Margaret a 2-Pack-a-Day Smoker : Part of Princess' Lung Removed--It's Benign

From Times Wire Services

Princess Margaret, the younger sister of Queen Elizabeth II, underwent an operation to remove a "small area of her left lung" that proved to be non-cancerous, the hospital announced today.

A press spokesman for the 54-year-old princess said Margaret, a heavy smoker, was in satisfactory condition at the National Heart and Chest Hospital in London and is expected to leave the hospital within the week.

"Princess Margaret underwent an operation yesterday," the hospital statement said. "This was to remove a small area of her left lung, which was found to be innocent," meaning non-cancerous.

"I am very relieved that everything went all right and that it was not something serious," said Lord Snowdown, the princess' former husband. "I hope the princess will be back home very soon."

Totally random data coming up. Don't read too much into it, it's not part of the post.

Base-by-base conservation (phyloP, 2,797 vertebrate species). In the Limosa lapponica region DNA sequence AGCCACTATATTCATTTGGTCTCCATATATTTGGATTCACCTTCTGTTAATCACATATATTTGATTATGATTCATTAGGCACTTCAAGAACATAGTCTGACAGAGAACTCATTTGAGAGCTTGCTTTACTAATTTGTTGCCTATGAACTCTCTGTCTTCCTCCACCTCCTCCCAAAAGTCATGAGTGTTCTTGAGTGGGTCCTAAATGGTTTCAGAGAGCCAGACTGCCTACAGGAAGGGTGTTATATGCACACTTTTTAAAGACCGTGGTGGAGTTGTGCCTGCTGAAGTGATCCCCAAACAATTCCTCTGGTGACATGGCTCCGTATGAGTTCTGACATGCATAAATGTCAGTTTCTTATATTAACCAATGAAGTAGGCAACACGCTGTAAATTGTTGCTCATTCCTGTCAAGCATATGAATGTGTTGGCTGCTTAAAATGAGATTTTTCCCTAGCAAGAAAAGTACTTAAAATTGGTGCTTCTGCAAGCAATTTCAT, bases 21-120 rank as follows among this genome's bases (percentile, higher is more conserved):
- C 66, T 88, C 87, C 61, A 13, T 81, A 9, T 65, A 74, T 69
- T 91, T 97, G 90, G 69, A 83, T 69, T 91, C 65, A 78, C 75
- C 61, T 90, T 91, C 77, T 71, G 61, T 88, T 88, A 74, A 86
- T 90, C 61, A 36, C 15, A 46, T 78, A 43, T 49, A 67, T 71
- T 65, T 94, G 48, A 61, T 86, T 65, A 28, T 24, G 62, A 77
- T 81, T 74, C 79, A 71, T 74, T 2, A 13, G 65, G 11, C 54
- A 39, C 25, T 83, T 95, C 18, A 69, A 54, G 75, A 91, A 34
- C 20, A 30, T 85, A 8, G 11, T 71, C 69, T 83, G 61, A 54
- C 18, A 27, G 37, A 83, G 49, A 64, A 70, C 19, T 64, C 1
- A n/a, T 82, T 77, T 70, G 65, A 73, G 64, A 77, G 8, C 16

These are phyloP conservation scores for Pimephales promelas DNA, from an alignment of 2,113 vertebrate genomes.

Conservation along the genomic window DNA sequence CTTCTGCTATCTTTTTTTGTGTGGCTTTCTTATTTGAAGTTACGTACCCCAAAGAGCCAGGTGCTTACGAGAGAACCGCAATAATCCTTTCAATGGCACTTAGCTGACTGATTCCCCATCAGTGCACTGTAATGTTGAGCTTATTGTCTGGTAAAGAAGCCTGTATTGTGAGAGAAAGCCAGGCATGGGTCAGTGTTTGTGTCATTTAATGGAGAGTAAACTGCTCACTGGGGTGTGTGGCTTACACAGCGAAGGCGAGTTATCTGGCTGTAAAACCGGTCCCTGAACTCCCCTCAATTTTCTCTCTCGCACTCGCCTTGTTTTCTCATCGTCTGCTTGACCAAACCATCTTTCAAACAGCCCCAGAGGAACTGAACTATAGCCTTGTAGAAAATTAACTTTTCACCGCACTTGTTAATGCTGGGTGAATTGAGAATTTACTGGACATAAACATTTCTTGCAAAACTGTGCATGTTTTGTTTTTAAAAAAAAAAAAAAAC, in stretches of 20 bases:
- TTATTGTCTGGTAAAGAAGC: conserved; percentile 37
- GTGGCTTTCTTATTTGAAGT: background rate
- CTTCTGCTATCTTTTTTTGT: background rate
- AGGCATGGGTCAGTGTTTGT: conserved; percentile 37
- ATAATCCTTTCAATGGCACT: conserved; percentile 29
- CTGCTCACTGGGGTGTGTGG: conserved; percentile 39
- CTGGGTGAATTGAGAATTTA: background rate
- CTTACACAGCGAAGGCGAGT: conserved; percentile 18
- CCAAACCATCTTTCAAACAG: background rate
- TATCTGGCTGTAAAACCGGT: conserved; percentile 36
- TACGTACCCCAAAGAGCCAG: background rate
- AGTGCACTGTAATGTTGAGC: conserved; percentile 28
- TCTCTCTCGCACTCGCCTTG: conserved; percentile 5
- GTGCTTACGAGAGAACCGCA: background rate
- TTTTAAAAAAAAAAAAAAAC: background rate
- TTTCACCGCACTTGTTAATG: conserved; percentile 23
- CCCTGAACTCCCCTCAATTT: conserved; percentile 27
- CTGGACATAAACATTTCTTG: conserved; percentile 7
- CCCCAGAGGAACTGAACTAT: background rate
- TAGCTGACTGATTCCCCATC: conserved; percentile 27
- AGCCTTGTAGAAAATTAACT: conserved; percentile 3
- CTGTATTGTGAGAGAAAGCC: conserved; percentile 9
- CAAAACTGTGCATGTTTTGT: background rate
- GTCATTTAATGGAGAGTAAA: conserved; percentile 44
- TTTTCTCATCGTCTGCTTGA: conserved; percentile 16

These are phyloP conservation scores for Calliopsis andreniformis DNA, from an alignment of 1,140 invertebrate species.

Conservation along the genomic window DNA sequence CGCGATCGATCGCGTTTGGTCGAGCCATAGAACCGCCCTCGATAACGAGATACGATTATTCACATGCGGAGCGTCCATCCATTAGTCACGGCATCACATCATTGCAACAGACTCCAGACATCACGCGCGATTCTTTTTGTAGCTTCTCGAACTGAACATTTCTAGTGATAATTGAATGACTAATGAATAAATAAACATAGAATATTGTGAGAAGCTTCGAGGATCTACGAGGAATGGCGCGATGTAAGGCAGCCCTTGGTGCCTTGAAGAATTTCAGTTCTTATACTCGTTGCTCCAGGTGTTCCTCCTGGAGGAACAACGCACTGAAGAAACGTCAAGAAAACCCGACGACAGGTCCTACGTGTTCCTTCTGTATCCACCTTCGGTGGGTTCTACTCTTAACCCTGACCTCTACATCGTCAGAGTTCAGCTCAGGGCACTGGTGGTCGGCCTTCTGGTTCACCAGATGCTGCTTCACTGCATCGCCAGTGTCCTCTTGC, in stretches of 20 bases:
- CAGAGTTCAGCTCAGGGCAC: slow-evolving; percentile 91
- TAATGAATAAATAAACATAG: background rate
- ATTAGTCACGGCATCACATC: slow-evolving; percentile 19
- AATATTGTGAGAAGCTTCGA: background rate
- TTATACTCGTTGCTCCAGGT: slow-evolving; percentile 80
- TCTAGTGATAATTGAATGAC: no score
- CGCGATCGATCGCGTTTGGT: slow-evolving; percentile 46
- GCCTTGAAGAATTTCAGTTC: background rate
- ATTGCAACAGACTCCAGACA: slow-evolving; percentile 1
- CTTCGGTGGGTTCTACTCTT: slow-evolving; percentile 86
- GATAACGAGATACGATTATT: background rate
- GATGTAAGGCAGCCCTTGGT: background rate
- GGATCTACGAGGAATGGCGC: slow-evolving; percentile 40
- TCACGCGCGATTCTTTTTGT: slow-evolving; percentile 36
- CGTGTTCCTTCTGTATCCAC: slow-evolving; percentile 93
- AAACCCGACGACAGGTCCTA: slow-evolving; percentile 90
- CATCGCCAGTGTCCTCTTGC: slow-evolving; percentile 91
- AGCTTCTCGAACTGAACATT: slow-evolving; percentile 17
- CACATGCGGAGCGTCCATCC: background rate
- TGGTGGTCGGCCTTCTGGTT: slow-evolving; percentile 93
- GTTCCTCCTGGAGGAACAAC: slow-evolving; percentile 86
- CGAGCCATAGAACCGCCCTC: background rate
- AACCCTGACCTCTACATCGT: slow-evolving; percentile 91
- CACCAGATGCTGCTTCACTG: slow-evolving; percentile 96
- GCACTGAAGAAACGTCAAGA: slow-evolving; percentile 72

Margaret was taken from her apartment at Kensington Palace to the hospital Saturday afternoon, and doctors had said she was undergoing tests.

Published reports said Margaret had been suffering chest pains and difficulty breathing. Newspapers on Sunday linked the tests to the princess' smoking habit, reportedly of more than 40 cigarettes a day. She is often photographed at parties with a tortoise-shell cigarette holder in her right hand.

She was treated for upper respiratory illness in 1978 while on an official tour of the South Pacific and Far East.

Her father, King George VI, and her uncle, the Duke of Windsor, both died of lung cancer.

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